An Architectural and Historical Account of the Church of St. Mary, Bury St. Edmund's

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Jackson and Frost, 1854 - Bury Saint Edmunds (England) - 208 pages

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Page 122 - I know whom I have believed, and am persuaded that he is able to keep that which I have committed to him against that day.
Page 132 - Himself, as conscious of his awful charge, And anxious mainly that the flock he feeds May feel it too; affectionate in look, And tender in address, as well becomes A messenger of grace to guilty men.
Page 87 - Table in every church be decently made, and set in the place where the altar stood, and there commonly covered as thereto belongeth, and as shall be appointed by the visitors ; and so to stand, saving when the Communion of the Sacrament is to be distributed : at which time the same shall be so placed in good sort within the chancel, as whereby the minister may be more conveniently heard...
Page 91 - Pictures superstitious ; I brake down 200 ; 3 of God the Father, and 3 of Christ, and the Holy Lamb, and 3 of the Holy Ghost like a Dove with Wings ; and the 12 Apostles were carved in Wood, on the top of the Roof, which we gave order to take down ; and 20 Cherubims to be taken down ; and the Sun and Moon in the East Window, by the King's Arms, to be taken down.
Page 184 - He himself followed in his shroud. He was laid in his coffin with much solemnity. The service for the dead was chanted, and Charles joined in the prayers which were offered up for the rest of his soul, mingling his tears with those which his attendants shed, as if they had been celebrating a real funeral.
Page 90 - That all crucifixes, scandalous pictures of any one or more persons of the Trinity, and all images of the Virgin Mary, shall be taken away and abolished ; and that all tapers, candlesticks, and basons, be removed from the communion-table.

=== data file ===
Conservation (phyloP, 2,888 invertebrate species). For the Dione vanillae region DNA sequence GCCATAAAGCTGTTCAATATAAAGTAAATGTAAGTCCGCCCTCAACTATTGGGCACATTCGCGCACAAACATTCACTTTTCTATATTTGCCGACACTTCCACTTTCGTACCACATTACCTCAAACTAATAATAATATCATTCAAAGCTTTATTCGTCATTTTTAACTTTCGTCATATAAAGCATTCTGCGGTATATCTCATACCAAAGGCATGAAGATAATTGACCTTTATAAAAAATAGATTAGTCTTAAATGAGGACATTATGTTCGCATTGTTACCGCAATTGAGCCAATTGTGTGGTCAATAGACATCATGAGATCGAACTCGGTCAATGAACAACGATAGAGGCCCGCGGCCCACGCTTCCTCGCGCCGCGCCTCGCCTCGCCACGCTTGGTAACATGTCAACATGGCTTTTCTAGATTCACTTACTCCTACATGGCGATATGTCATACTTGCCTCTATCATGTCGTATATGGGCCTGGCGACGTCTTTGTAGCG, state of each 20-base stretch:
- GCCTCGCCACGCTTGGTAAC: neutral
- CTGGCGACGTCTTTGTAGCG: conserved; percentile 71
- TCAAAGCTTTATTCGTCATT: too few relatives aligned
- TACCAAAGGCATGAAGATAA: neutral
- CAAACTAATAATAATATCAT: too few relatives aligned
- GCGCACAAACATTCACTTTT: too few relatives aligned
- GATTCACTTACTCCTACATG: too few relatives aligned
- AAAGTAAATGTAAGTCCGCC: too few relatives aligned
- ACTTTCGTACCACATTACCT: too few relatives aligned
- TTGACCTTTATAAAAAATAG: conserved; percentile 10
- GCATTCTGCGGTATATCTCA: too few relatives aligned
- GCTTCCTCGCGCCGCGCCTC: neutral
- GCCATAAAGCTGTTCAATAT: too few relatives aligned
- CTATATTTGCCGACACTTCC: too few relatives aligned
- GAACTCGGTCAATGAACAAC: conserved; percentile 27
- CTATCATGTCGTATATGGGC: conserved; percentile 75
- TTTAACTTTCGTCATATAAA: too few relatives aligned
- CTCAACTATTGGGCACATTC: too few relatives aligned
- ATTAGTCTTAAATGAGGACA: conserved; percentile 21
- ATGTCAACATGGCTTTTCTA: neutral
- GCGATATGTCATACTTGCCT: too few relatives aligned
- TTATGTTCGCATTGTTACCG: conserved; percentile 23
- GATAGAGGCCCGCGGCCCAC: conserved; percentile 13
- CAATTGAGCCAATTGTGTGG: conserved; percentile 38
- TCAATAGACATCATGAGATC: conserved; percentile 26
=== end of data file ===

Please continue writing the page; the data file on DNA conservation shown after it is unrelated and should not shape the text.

Page 15 - ... without great difficulty, because of the multitude of bodies which had recently been deposited there, the church itself was then to be unchurched, and turned into a polyandrium or cemetery, and the altars removed, and set up in some other place, where the sacrifice might be religiously offered to God. It appears, however, from this synod, that the clergy had established for themselves a privilege of lying in the church, for it is the burial of laymen there which is prohibited.
Page 122 - He was a tall and graceful person ; there was something in his looks and carriage that discovered what was within, and created a veneration for him. He had an unaffected gravity in his deportment, and decent simplicity in his dress and apparel.
Page 121 - And when they sent him word, that though they loved and honoured him beyond all the English that ever came into Ireland, because he had never done wrong to any, but good to many, yet they had received orders...
Page 121 - Wherein ye greatly rejoice, though now for a season, if need be, ye are in heaviness through manifold temptations : that the trial of your faith, being much more precious than of gold that perisheth, though it be tried with fire, might be found unto praise and honour and glory at the appearing of Jesus Christ.

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